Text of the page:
Around the World with Eighty Spices
March 23rd, 2012 - By Lari Robling
Lori Tharps is an author and blogger who writes about parenting, race and culture and uses recipes as way to share multicultural experiences. She says ethnic foods are often healthier and more frugal than our traditional meat and potatoes fare. So if you haven't visited your supermarket ethnic aisle, now's the time to buy a ticket!
RECIPE: Tharps' Jamaican Curried Chicken
“For me, cooking food from diverse cultures just speaks to my interest and writing that I do teaching children about cultural diversity.”
That’s Lori Tharps. In her books and blog, she examines race, identity and culture through parenting – and food.
Tharps traveled the globe before having three kids. Now, she uses the ethnic aisle of the supermarket as a passport. I met her in her Mt. Airy home as she prepared Jamaican curried chicken.
Says Tharps, “It’s healthy and its frugal. This is the easiest recipe because essentially you don’t have chop in fancy pretty pieces big chunks are fine because you let it cook for a long time on slow heat.”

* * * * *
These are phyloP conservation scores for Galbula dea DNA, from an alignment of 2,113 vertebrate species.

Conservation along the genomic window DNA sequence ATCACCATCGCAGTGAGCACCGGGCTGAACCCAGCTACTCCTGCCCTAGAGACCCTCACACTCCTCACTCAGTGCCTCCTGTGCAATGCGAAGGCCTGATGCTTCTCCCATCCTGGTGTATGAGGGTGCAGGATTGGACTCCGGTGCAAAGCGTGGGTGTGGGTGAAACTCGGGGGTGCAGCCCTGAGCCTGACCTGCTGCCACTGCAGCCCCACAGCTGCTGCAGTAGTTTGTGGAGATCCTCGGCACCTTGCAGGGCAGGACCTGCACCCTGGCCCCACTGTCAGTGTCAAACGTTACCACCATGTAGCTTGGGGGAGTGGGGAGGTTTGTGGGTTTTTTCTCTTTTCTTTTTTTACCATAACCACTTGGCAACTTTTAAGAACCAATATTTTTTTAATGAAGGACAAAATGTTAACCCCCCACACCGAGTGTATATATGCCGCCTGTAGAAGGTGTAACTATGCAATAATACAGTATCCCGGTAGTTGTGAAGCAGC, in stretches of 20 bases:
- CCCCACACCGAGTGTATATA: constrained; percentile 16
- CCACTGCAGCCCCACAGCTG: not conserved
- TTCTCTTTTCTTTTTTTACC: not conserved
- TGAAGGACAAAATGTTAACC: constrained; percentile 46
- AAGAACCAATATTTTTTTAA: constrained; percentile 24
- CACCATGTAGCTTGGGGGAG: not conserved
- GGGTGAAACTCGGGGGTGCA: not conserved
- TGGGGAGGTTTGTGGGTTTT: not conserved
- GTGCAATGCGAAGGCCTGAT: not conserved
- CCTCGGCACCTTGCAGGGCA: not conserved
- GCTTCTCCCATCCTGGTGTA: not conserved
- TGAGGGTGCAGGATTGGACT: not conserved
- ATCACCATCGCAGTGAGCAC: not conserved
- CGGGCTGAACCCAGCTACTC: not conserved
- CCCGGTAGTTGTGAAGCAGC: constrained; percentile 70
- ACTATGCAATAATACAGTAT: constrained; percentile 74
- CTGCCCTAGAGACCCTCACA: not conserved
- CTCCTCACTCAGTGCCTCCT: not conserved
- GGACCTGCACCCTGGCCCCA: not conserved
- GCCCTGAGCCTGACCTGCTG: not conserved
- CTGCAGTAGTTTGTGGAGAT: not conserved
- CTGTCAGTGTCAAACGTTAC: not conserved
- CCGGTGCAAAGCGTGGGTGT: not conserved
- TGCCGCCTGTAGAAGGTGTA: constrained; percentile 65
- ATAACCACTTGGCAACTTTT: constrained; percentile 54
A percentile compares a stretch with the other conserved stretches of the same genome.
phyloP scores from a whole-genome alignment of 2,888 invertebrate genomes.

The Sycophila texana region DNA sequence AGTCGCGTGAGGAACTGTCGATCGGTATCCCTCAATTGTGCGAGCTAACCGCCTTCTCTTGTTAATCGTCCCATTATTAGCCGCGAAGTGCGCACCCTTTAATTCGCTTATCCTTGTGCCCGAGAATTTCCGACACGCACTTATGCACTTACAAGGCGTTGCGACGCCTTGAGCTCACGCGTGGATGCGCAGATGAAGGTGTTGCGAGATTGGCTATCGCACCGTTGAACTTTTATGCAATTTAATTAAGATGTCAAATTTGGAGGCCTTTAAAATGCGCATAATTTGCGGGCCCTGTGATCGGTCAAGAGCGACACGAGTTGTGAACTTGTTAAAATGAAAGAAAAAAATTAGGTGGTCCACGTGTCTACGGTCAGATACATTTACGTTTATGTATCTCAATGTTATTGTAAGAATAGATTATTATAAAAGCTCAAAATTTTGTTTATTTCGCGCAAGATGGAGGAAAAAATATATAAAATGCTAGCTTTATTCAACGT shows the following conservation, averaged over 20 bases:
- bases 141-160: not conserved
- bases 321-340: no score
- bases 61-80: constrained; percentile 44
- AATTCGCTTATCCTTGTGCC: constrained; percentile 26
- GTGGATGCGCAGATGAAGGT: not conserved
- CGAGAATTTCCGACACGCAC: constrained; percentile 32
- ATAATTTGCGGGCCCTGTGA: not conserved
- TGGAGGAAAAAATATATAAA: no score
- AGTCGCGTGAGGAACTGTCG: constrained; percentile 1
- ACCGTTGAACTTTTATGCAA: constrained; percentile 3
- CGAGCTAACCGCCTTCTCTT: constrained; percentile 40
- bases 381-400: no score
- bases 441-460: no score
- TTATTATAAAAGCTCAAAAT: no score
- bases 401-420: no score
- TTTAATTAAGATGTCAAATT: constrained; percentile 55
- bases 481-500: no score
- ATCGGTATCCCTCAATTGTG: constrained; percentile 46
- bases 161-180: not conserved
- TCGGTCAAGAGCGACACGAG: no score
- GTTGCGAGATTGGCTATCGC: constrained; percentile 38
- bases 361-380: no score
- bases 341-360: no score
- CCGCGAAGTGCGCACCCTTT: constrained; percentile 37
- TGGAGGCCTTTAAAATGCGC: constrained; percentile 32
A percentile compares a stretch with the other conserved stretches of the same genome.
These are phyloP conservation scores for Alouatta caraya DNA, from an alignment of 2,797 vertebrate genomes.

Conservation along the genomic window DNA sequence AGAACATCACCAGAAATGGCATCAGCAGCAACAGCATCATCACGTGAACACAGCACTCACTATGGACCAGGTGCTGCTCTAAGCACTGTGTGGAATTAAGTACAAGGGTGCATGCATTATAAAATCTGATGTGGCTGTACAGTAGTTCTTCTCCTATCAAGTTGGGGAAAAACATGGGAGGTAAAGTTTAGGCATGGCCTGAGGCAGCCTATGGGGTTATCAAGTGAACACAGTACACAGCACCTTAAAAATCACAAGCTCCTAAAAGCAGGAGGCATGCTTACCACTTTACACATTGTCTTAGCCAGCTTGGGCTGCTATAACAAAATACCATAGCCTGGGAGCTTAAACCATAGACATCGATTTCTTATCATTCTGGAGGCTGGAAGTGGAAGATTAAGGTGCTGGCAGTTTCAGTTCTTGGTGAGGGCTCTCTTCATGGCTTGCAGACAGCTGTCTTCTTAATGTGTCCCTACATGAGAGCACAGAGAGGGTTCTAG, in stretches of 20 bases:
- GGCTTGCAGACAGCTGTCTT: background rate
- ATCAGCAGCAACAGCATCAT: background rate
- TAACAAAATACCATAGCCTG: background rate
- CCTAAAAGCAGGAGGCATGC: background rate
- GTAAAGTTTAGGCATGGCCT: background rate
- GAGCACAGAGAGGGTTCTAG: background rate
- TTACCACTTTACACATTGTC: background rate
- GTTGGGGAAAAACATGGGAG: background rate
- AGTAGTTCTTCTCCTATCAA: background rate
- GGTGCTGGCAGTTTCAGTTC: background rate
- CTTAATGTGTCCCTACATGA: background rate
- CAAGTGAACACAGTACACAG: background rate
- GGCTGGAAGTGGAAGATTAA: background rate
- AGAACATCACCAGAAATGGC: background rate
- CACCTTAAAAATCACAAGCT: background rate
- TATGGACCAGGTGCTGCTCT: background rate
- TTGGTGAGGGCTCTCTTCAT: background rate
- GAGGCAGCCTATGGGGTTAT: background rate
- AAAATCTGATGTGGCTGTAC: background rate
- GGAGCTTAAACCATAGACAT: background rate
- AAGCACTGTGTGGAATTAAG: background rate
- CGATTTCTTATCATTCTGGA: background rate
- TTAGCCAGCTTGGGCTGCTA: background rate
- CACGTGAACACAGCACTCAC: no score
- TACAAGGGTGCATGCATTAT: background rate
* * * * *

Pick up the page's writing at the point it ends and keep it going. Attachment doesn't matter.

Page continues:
Tharp uses chicken drumsticks, but meat isn’t the focus instead, vegetables take over. She likes carrots, green peppers along with white or sweet potatoes, but plays around with ingredients.
The chicken marinates with parsley, garlic powder and black pepper at least an hour, but she often leaves it overnight in the refrigerator. She begins cooking the dish by sautéing onion, garlic, and her secret ingredient…ginger.
“And I don’t chop it because I don’t want people to bite into ginger,” says Tharps. “I really want just the essence so the whole big chunk peeled is going in with the onions and garlic.”
To that she adds some curry powder….and offers a geography lesson.
She notes, “When we are talking about a Caribbean dish the Caribbean was an amalgamation of cultures –African, Indian and Asian, but when you talk about curry powder from the West Indies its usually tumeric, coriander, ginger and salt. It should be yellow, though, if it’s not yellow it’s probably not a West Indian curry.”
The chicken gets a quick sautee then she adds the chopped veggies. Cover and cook over very low heat for about an hour and half or until the chicken is falling off the bone. Tharps serves it with brown rice and cabbage on the side. And how does Tharpes finish this island meal?
“A mango for dessert. A fresh juicy mango for dessert and its perfect!”
Lori Tharps will be a panelist on our parenting/nutrition seminar – November 8th at 6:30 here at WHYY.